Tuesday, July 19, 2011

Reckless Endangerment: A Review of a Book Review


From Rex Murphy: "If America falls, it will not be from external enemies. It will be by her own hand. That is the inescapable conclusion one carries away from a reading of Reckless Endangerment, an account of the ferocious financial crisis that exploded in 2008 and through which, to this very day, the United States is still struggling to find safe and solid ground."

So far, so good.

"First, a note about Reckless Endangerment’s authors. They are, respectively, Gretchen Morgenson, a Pulitzer Prize-winning New York Times business reporter, and Joshua Rosner, a financial analyst — solidly competent and authoritative both. Reckless Endangerment does not come, in other words, out of the wild territory of hyper-partisanship or the backwaters of conspiracism."

Well, we can also surmise where such authors' will NOT lay blame, but more on that in a minute.

"What brought on the sub-prime crisis, as the meltdown of 2008 has become known? ...The most obvious villain is the one we all know. Wall Street is everything its wildest detractors want to label it....It is a dog of greed and self-interest."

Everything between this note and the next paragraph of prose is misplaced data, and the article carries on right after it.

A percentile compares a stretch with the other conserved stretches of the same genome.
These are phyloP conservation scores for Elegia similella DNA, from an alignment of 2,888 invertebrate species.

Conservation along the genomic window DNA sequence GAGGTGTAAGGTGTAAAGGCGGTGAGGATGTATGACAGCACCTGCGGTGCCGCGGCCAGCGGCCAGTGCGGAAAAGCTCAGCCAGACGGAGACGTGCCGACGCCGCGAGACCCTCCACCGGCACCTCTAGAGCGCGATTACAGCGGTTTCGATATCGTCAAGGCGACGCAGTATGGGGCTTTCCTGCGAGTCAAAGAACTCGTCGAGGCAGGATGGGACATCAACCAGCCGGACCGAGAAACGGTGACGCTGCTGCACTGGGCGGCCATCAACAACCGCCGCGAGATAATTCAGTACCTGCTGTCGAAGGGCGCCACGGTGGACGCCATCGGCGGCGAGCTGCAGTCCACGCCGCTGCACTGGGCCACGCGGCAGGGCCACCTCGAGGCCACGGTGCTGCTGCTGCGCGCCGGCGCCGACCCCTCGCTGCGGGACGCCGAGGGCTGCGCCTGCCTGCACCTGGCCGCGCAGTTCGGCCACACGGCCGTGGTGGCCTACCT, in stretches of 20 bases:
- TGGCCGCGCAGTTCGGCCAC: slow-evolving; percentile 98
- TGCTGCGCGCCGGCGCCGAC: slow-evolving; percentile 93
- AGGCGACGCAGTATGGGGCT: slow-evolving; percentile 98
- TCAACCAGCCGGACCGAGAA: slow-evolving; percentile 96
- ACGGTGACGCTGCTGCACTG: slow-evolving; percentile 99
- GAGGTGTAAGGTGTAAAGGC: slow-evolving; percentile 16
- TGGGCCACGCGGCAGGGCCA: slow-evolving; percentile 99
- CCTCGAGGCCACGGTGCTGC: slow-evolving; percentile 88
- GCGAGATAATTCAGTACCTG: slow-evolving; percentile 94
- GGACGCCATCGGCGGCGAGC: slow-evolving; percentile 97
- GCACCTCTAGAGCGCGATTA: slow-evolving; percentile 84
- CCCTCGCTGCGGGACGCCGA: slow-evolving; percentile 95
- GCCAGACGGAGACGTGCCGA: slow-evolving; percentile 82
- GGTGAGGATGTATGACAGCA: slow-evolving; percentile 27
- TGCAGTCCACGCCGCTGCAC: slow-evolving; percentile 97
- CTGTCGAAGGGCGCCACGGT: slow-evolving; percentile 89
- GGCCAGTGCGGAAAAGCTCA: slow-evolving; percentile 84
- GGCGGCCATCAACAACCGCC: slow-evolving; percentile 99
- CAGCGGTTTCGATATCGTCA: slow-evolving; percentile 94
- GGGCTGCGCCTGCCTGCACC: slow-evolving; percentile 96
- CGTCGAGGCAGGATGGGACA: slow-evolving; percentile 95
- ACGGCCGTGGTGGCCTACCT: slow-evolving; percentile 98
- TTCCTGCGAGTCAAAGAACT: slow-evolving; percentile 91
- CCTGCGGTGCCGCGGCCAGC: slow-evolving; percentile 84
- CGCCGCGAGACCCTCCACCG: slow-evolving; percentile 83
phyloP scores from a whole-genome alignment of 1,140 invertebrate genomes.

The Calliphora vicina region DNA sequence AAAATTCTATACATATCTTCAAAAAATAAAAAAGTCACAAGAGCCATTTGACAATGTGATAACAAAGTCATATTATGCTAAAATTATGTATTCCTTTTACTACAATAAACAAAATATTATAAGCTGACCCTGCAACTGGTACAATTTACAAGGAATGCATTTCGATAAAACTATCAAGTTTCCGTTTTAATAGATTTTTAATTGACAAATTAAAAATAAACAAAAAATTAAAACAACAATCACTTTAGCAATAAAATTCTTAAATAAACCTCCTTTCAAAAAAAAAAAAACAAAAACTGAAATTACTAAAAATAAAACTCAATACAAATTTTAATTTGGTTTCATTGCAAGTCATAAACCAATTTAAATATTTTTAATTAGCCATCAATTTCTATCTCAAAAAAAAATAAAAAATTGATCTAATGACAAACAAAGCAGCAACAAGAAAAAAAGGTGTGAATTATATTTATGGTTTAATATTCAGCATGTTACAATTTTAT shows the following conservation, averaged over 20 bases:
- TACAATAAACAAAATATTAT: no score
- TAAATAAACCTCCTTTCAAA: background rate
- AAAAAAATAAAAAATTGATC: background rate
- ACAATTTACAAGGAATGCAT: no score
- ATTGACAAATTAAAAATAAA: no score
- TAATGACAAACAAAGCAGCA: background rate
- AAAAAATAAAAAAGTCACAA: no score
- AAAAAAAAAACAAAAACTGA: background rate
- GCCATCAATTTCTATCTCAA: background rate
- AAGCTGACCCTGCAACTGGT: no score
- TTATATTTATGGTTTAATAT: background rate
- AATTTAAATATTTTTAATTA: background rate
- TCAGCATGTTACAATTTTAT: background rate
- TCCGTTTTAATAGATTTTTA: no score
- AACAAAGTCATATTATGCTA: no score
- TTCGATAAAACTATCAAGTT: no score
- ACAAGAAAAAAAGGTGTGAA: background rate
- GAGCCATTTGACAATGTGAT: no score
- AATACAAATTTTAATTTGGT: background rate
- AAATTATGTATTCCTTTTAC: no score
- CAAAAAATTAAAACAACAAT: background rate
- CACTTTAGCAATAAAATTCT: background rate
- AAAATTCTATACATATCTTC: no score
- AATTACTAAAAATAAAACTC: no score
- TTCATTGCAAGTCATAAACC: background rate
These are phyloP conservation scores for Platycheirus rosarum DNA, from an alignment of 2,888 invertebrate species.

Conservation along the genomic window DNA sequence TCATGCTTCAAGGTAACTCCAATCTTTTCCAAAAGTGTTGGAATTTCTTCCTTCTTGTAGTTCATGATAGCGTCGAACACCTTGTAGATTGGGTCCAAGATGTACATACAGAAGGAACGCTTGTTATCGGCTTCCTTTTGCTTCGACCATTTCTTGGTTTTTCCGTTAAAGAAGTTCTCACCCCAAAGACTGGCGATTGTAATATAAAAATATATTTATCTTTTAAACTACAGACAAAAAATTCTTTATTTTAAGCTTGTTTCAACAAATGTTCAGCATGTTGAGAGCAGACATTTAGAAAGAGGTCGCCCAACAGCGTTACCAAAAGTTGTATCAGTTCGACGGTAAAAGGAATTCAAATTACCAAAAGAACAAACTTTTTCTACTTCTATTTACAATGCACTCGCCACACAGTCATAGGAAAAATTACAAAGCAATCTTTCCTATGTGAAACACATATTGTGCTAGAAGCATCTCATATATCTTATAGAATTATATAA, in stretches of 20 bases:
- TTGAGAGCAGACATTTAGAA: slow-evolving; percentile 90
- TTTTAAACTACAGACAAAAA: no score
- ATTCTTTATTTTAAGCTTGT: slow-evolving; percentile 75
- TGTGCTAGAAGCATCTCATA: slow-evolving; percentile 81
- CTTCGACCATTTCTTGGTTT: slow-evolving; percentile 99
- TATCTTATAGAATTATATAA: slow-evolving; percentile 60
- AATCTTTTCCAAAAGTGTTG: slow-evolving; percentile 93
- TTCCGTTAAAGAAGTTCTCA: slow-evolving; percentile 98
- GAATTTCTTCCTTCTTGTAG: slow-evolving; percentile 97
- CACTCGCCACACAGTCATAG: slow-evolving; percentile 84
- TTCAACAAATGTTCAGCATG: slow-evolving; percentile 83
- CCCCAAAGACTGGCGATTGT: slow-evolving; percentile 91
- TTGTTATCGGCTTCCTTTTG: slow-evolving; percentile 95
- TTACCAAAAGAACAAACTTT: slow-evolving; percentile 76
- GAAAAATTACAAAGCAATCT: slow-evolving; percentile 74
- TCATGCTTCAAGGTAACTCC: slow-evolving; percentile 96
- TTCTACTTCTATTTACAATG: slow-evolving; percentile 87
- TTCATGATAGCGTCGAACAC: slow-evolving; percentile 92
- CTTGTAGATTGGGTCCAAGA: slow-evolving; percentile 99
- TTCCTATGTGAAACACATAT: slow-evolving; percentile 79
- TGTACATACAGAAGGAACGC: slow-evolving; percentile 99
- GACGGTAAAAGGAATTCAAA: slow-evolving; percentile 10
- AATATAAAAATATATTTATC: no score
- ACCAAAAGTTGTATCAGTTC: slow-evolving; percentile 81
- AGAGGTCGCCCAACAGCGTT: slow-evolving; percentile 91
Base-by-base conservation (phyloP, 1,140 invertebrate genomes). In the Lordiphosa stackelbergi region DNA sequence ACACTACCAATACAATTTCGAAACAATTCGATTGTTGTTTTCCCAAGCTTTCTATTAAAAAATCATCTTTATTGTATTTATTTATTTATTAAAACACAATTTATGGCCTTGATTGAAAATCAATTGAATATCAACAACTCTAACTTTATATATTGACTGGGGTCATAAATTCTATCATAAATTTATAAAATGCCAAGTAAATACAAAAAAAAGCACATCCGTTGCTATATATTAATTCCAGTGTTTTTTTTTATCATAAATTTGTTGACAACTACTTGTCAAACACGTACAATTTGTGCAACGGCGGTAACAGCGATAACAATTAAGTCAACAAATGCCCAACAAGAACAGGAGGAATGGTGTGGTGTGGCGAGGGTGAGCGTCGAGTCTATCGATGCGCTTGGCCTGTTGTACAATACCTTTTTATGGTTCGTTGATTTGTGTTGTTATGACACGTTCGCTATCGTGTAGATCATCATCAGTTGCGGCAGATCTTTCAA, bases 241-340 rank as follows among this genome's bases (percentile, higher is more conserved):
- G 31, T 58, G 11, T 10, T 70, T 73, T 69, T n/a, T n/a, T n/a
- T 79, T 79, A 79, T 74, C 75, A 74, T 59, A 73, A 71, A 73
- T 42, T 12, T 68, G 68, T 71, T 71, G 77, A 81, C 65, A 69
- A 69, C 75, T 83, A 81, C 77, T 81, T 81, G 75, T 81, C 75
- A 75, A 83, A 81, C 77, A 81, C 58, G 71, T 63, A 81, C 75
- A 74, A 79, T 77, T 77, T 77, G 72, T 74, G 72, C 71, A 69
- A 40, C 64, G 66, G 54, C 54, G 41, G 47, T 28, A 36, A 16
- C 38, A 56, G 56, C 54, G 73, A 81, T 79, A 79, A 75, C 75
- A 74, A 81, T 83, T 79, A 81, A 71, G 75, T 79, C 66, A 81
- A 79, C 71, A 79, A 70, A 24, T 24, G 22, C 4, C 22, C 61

Yes, it is greed. You know, that human characteristic that was never before known to mankind before 2008. That flaw that never exists anywhere but on Wall Street.

But wait, the book is not so shallow. In a dogged desire to find the root cause, the authors dig deeper as any good NY Times reporters would do: "But equally deserving of blame are the two federal institutions somewhat infantilely known (from a phoneticization of their acronyms) as Fannie Mae and Freddie Mac"....and "which elected officials did their bidding. If there is ever a Mount Rushmore for hypocrites, the face of Democratic Congressman Barney Frank — Fannie Mae’s friend in every sordid scrape (until nothing could be hidden anymore) — should be the first to go up."

That's it. Greedy Wall Street, Fannie and Freddie and the politicians that supported these institutions. There is some deep reporting for you.

Where did those characters get the trillions of dollars needed to run such a scam? Where did they get assurance that the failed bets would be made whole? Where did investors get the idea that some institutions are too big to fail?

How could almost every institution make the exact same wrong bet at the same time and in the same direction? What signals were they reacting to that told them this was OK?

Where is it that the authors do NOT lay blame? I will give one hint: End the Fed.

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